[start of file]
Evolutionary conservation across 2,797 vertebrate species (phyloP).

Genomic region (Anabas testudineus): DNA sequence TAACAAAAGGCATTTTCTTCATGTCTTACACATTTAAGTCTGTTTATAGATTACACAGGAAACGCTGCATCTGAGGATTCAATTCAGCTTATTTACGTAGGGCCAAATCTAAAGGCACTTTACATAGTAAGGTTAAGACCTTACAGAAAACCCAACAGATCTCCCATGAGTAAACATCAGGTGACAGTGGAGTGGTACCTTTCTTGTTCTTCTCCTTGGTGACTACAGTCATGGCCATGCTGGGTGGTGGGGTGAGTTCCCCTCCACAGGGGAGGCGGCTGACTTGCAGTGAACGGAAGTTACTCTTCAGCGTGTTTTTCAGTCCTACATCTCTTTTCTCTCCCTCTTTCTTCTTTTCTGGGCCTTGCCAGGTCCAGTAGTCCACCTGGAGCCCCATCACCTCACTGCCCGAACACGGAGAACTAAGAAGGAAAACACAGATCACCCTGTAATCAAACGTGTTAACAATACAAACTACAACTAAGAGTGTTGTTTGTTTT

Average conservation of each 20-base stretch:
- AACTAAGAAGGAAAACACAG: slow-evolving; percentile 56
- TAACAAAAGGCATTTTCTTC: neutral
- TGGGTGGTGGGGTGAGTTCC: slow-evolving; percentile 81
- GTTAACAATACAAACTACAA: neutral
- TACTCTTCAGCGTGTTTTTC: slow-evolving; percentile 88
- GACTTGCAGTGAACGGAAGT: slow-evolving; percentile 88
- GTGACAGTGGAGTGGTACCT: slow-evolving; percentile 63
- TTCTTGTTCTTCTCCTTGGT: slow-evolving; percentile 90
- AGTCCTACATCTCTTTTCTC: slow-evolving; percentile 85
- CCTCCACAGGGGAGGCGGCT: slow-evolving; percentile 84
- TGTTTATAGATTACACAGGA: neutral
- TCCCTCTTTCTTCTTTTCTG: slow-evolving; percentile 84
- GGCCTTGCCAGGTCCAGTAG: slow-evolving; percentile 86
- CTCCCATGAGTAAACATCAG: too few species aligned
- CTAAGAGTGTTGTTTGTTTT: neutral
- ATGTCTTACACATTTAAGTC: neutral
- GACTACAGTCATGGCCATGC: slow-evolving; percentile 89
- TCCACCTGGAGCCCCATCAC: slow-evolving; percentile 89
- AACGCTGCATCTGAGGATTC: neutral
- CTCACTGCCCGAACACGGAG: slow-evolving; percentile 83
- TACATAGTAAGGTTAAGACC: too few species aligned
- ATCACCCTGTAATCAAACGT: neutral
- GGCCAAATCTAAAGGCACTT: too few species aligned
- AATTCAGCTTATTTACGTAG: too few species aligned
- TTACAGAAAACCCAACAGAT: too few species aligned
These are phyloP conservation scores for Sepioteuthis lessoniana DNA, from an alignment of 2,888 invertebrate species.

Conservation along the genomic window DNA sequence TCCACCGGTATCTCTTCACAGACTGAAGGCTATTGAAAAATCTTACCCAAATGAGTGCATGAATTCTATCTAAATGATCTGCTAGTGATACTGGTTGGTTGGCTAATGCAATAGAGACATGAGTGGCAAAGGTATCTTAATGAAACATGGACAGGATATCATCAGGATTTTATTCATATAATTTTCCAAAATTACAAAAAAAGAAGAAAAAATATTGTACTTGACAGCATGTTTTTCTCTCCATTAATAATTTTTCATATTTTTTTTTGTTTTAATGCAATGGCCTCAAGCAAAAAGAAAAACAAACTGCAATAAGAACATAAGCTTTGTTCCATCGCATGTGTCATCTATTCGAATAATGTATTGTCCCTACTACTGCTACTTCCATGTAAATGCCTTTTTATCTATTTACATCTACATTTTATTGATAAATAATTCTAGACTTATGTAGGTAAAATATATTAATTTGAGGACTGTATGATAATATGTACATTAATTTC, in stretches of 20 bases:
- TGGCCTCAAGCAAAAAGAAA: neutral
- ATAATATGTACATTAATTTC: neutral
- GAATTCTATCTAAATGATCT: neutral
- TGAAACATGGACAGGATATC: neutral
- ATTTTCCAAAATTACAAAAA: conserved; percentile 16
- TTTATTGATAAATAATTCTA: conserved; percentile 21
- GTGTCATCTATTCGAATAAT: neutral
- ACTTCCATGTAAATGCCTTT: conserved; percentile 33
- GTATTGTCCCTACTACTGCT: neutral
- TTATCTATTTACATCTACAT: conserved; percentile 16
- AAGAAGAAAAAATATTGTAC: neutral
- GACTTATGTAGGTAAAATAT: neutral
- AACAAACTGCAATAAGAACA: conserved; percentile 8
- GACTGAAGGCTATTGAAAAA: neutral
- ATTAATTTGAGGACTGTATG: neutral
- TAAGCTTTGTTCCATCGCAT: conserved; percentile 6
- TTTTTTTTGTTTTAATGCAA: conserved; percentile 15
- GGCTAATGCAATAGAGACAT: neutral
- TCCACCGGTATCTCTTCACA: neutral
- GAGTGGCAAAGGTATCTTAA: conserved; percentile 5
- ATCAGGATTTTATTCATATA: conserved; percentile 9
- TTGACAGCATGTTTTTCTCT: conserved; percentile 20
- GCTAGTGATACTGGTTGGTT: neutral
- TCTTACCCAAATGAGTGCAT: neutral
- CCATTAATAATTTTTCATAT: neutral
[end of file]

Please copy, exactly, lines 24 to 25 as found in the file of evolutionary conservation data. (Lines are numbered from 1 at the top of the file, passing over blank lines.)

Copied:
- TACATAGTAAGGTTAAGACC: too few species aligned
- ATCACCCTGTAATCAAACGT: neutral